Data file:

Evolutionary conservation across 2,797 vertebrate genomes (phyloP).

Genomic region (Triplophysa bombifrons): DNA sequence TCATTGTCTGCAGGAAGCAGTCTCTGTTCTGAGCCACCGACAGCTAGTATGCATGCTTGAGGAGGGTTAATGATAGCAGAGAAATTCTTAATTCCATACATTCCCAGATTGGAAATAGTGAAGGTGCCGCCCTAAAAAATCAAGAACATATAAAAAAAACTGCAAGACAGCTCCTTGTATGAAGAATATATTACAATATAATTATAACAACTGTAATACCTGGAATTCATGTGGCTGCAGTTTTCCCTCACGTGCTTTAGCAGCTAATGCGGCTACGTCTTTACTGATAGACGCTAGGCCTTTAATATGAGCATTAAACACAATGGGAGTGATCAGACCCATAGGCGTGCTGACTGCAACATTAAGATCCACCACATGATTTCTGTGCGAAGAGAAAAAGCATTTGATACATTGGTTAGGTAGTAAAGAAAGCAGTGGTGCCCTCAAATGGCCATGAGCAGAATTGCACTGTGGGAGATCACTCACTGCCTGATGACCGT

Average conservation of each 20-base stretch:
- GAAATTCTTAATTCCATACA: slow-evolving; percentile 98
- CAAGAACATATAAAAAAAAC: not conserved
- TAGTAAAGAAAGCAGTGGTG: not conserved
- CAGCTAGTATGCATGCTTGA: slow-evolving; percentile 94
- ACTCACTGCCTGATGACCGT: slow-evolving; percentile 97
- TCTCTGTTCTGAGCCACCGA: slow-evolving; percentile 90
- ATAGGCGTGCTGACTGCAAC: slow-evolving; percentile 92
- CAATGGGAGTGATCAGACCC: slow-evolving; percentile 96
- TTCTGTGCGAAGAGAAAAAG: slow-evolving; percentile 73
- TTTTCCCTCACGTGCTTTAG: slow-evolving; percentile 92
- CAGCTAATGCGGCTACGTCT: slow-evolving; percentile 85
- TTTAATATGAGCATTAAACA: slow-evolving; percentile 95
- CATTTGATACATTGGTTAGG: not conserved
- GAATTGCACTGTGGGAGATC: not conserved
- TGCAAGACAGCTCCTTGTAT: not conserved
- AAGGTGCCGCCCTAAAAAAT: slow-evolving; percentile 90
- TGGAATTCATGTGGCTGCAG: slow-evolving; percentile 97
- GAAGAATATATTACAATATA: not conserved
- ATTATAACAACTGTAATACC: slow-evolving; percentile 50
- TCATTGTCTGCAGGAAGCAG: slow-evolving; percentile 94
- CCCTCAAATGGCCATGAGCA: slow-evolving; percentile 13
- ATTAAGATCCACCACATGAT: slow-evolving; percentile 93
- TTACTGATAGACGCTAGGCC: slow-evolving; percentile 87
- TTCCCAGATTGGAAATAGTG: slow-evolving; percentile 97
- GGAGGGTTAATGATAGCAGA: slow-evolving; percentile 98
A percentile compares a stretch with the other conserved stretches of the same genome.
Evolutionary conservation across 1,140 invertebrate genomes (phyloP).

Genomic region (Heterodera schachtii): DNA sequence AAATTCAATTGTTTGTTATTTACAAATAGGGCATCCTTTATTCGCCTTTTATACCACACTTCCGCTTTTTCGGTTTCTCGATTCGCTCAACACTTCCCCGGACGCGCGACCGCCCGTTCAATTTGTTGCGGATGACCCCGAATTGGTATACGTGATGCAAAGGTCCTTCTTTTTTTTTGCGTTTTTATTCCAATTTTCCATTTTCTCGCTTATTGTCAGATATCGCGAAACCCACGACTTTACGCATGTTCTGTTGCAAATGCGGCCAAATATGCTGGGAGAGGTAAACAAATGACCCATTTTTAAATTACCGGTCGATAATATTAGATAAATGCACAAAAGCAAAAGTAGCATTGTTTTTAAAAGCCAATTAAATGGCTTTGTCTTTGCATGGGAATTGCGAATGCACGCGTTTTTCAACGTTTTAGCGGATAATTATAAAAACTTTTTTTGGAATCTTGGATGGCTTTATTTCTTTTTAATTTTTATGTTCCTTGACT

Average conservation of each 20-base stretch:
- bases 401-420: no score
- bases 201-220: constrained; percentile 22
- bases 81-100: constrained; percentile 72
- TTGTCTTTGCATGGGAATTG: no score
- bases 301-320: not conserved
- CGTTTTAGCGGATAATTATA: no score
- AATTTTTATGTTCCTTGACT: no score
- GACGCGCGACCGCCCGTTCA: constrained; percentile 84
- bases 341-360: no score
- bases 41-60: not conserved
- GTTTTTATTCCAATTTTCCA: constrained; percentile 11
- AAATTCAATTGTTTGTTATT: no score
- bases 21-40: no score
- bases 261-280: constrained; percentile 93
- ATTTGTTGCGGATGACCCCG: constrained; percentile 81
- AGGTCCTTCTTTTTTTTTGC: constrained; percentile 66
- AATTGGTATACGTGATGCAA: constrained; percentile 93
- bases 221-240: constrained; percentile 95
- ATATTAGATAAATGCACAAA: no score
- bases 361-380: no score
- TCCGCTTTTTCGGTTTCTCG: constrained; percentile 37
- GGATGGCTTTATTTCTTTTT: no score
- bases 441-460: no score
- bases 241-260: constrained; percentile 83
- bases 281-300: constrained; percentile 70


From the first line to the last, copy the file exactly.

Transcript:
Evolutionary conservation across 2,797 vertebrate genomes (phyloP).

Genomic region (Triplophysa bombifrons): DNA sequence TCATTGTCTGCAGGAAGCAGTCTCTGTTCTGAGCCACCGACAGCTAGTATGCATGCTTGAGGAGGGTTAATGATAGCAGAGAAATTCTTAATTCCATACATTCCCAGATTGGAAATAGTGAAGGTGCCGCCCTAAAAAATCAAGAACATATAAAAAAAACTGCAAGACAGCTCCTTGTATGAAGAATATATTACAATATAATTATAACAACTGTAATACCTGGAATTCATGTGGCTGCAGTTTTCCCTCACGTGCTTTAGCAGCTAATGCGGCTACGTCTTTACTGATAGACGCTAGGCCTTTAATATGAGCATTAAACACAATGGGAGTGATCAGACCCATAGGCGTGCTGACTGCAACATTAAGATCCACCACATGATTTCTGTGCGAAGAGAAAAAGCATTTGATACATTGGTTAGGTAGTAAAGAAAGCAGTGGTGCCCTCAAATGGCCATGAGCAGAATTGCACTGTGGGAGATCACTCACTGCCTGATGACCGT

Average conservation of each 20-base stretch:
- GAAATTCTTAATTCCATACA: slow-evolving; percentile 98
- CAAGAACATATAAAAAAAAC: not conserved
- TAGTAAAGAAAGCAGTGGTG: not conserved
- CAGCTAGTATGCATGCTTGA: slow-evolving; percentile 94
- ACTCACTGCCTGATGACCGT: slow-evolving; percentile 97
- TCTCTGTTCTGAGCCACCGA: slow-evolving; percentile 90
- ATAGGCGTGCTGACTGCAAC: slow-evolving; percentile 92
- CAATGGGAGTGATCAGACCC: slow-evolving; percentile 96
- TTCTGTGCGAAGAGAAAAAG: slow-evolving; percentile 73
- TTTTCCCTCACGTGCTTTAG: slow-evolving; percentile 92
- CAGCTAATGCGGCTACGTCT: slow-evolving; percentile 85
- TTTAATATGAGCATTAAACA: slow-evolving; percentile 95
- CATTTGATACATTGGTTAGG: not conserved
- GAATTGCACTGTGGGAGATC: not conserved
- TGCAAGACAGCTCCTTGTAT: not conserved
- AAGGTGCCGCCCTAAAAAAT: slow-evolving; percentile 90
- TGGAATTCATGTGGCTGCAG: slow-evolving; percentile 97
- GAAGAATATATTACAATATA: not conserved
- ATTATAACAACTGTAATACC: slow-evolving; percentile 50
- TCATTGTCTGCAGGAAGCAG: slow-evolving; percentile 94
- CCCTCAAATGGCCATGAGCA: slow-evolving; percentile 13
- ATTAAGATCCACCACATGAT: slow-evolving; percentile 93
- TTACTGATAGACGCTAGGCC: slow-evolving; percentile 87
- TTCCCAGATTGGAAATAGTG: slow-evolving; percentile 97
- GGAGGGTTAATGATAGCAGA: slow-evolving; percentile 98
A percentile compares a stretch with the other conserved stretches of the same genome.
Evolutionary conservation across 1,140 invertebrate genomes (phyloP).

Genomic region (Heterodera schachtii): DNA sequence AAATTCAATTGTTTGTTATTTACAAATAGGGCATCCTTTATTCGCCTTTTATACCACACTTCCGCTTTTTCGGTTTCTCGATTCGCTCAACACTTCCCCGGACGCGCGACCGCCCGTTCAATTTGTTGCGGATGACCCCGAATTGGTATACGTGATGCAAAGGTCCTTCTTTTTTTTTGCGTTTTTATTCCAATTTTCCATTTTCTCGCTTATTGTCAGATATCGCGAAACCCACGACTTTACGCATGTTCTGTTGCAAATGCGGCCAAATATGCTGGGAGAGGTAAACAAATGACCCATTTTTAAATTACCGGTCGATAATATTAGATAAATGCACAAAAGCAAAAGTAGCATTGTTTTTAAAAGCCAATTAAATGGCTTTGTCTTTGCATGGGAATTGCGAATGCACGCGTTTTTCAACGTTTTAGCGGATAATTATAAAAACTTTTTTTGGAATCTTGGATGGCTTTATTTCTTTTTAATTTTTATGTTCCTTGACT

Average conservation of each 20-base stretch:
- bases 401-420: no score
- bases 201-220: constrained; percentile 22
- bases 81-100: constrained; percentile 72
- TTGTCTTTGCATGGGAATTG: no score
- bases 301-320: not conserved
- CGTTTTAGCGGATAATTATA: no score
- AATTTTTATGTTCCTTGACT: no score
- GACGCGCGACCGCCCGTTCA: constrained; percentile 84
- bases 341-360: no score
- bases 41-60: not conserved
- GTTTTTATTCCAATTTTCCA: constrained; percentile 11
- AAATTCAATTGTTTGTTATT: no score
- bases 21-40: no score
- bases 261-280: constrained; percentile 93
- ATTTGTTGCGGATGACCCCG: constrained; percentile 81
- AGGTCCTTCTTTTTTTTTGC: constrained; percentile 66
- AATTGGTATACGTGATGCAA: constrained; percentile 93
- bases 221-240: constrained; percentile 95
- ATATTAGATAAATGCACAAA: no score
- bases 361-380: no score
- TCCGCTTTTTCGGTTTCTCG: constrained; percentile 37
- GGATGGCTTTATTTCTTTTT: no score
- bases 441-460: no score
- bases 241-260: constrained; percentile 83
- bases 281-300: constrained; percentile 70